His favorite role: “It’s really hard to say exactly. When ‘Raggedy man’ happened that was my favorite role, because it was the most money, and the most lines, and a major film.”
Most successful role: “Deadwood game me a lot of chance … he [creator David Milch] told the crew ‘William Sanderson has to be in every episode,’ and he managed that.”
Role he wished he could have had: The Bank Guard in “Batman Forever” (1995). Explains William, “Those movies bring in money for years.”
Role he wished he hadn’t taken: Joe Slaader in “Beyond the Wall of Sleep,” a 2006 adaptation of an H.P. Lovecraft story. Says Sharon, “one reviewer said that they couldn’t believe that William Sanderson was in this movie and that ‘they must have drugged him and dragged him to the set.’”
His brushes with the law when he was young: “It was just drinking and doing minor stuff …. Just stupid, stupid stuff. I wanted to be an outlaw. I wanted to play roles like Lee Marvin and Charles Bronson.”
Movie that he wishes more people could see: “Stanley’s Gig” (2000), mostly because it featured William in his one – and only – lead role. “On paper, I thought it was great,” he says, “but the director never directed before, and he’s never directed since.”
On whether he feels he deserved more recognition and awards: “No, I always wanted to be anonymous, and I don’t like to make a lot of money either.” (He had to be prompted to remove his tongue from his cheek).
On his longevity in showbiz: “I was lucky.”
His favorite word: Uxorious, which means having or showing an excessive fondness for one’s wife (which William definitely does).
The true “Character” of the man
As the morning turned to afternoon, and our setting changed from the lounge to a booth at the adjacent O’Reilly’s Tap Room – even before the Sandersons would generously offer to pick up the tab for lunch – it was obvious that William’s Memphis roots had earned him the aura of a true Southern gentleman. But it was more than that. In stark contrast to some of his early film roles (like the forgettable “Fight for Your Life,” in which he played a racist redneck), he is a gentle soul, often contrite, helpful, and kind to the extreme. In one breath, he was offering to help our photographer, Rick Snizik, to carry his equipment to his car, and in the next was digressing from our conversation to talk about his heroic brother-in-law, Charlie, a retired SERT team member who had stopped a bank robbery (says William, “I pretended to be something I wasn’t, but he’s got some real stories”). While being served our food and drink, he would pause to assure our waiter that he would be “well taken care of,” before sharing a memory, from the set of “Stanley’s Gig,” of how the cast wasn’t getting paid very well so he instructed Sharon to “go out and buy them bottles of wine and stuff.” When asked if living in Harrisburg provided him with any temptation to enter public service, he deflects to his wife, saying “I often wanted her to, because she knows what’s going on.”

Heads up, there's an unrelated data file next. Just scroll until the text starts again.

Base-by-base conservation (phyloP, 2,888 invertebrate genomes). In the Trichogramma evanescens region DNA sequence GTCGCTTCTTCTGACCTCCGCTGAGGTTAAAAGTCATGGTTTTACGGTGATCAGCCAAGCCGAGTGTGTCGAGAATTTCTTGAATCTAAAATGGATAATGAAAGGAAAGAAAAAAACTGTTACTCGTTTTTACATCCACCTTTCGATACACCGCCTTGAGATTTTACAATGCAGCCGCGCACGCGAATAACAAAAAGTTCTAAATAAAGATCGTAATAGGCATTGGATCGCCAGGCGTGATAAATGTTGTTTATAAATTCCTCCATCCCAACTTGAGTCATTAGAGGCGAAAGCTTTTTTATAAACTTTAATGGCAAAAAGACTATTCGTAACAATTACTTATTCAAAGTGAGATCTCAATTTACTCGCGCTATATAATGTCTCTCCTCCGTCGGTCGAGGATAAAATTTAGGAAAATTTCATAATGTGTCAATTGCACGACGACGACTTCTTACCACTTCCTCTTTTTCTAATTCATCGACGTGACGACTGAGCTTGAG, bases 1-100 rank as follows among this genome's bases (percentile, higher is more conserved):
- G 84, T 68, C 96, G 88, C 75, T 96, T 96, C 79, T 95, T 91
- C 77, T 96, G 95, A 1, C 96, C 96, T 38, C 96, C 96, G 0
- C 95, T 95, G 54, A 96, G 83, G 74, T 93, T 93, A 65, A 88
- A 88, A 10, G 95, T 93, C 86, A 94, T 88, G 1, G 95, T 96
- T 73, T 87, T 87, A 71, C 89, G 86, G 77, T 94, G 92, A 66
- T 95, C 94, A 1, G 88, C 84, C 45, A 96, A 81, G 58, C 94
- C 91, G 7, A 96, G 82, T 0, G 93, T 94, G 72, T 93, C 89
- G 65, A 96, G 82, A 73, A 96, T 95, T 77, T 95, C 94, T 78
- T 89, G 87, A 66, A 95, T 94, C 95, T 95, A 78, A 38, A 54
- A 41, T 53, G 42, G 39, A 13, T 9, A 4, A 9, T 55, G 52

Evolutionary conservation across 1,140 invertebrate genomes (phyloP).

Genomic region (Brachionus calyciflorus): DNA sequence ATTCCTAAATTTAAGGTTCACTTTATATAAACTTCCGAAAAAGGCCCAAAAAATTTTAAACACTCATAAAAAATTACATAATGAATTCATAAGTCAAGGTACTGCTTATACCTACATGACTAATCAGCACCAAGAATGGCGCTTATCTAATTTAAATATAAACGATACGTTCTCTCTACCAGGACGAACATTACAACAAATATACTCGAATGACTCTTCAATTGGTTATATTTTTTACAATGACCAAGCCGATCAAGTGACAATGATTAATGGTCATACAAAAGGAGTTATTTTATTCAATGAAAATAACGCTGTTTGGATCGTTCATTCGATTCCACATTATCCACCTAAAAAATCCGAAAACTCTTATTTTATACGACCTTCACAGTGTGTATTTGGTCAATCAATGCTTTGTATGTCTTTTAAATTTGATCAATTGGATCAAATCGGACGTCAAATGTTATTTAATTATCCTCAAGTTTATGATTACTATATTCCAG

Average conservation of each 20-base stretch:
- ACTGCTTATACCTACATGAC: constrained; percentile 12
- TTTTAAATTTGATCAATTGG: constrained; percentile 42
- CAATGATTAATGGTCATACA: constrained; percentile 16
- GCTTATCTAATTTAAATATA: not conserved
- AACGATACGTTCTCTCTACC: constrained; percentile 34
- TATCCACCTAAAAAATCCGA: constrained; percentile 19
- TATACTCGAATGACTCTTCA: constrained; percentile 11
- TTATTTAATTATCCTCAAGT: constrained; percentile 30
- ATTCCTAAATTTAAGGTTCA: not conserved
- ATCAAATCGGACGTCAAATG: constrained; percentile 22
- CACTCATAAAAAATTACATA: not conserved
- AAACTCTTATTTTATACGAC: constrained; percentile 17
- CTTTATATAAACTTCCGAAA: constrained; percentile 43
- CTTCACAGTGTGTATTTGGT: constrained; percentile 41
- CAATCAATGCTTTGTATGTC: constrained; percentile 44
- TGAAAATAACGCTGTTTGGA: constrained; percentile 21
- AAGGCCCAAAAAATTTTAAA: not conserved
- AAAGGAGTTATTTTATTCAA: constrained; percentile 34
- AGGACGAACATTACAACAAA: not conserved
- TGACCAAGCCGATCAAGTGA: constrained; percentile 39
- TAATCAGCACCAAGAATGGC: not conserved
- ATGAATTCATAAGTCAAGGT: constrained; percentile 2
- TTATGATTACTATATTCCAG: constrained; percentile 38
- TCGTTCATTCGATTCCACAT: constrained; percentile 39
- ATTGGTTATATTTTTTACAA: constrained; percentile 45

“Besides,” he humbly reminds me, “I ran for mayor on the Newhart show … I played a mayor on Chuck Norris’ show [‘Walker, Texas Ranger’] … I played an ersatz mayor in ‘Deadwood.’ But it’s one thing to pretend.”
But there’s no pretending when it comes to William’s determination – and satisfaction – with making Central PA his final place of residence. And his Harrisburg Magazine interview his final official interview. “You know how actors often think ‘this is my last job?’ Well, I’m choosing to think that this is my last interview,” he remarks with a smile. Of course, I am grateful for the honor, and yet feel a need to provide readers with more of an explanation than the words “I’m retired.”
Again, William’s wry humor doesn’t disappoint: “Tell them ‘he’s bored talking about himself.’”
Without the “rush” or high of acting, what will William do during his golden years to stave off boredom? Though he doesn’t seek it, there’s always the thrill of what his former co-star Harrison Ford calls “mind candy” – or, in layman’s terms, “getting recognized in public.” Like for instance, the time he and Sharon were at Progress Grill and the waitress didn’t want to believe William was on “Newhart.” Or the shopping excursion at Walmart when the couple was followed from aisle to aisle by a man who finally popped the question “are you so-and-so?”
“I can make it happen if I want to,” says William, “but, as a friend of mine said, there’s no value in it.”
Adds Sharon, “I think a lot of people suspect it’s Bill, but when he talks, then they’re sure. Then they put it together.”
Of course, William hasn’t completely stopped working. There is still the occasional guest role or appearance in an independent film, plus voiceover work in animated projects (“they can be lucrative,” he remarks).
But, better than anything else, William’s retirement plans can be summed up with just one sentence: “We want to see the grandchildren more.”
Try as you might, you just can’t top that.
Recommended reading: “Yes, I’m That Guy: The Rough-and-Tumble Life of a Character Actor” (2019, BookBaby), amazon.com.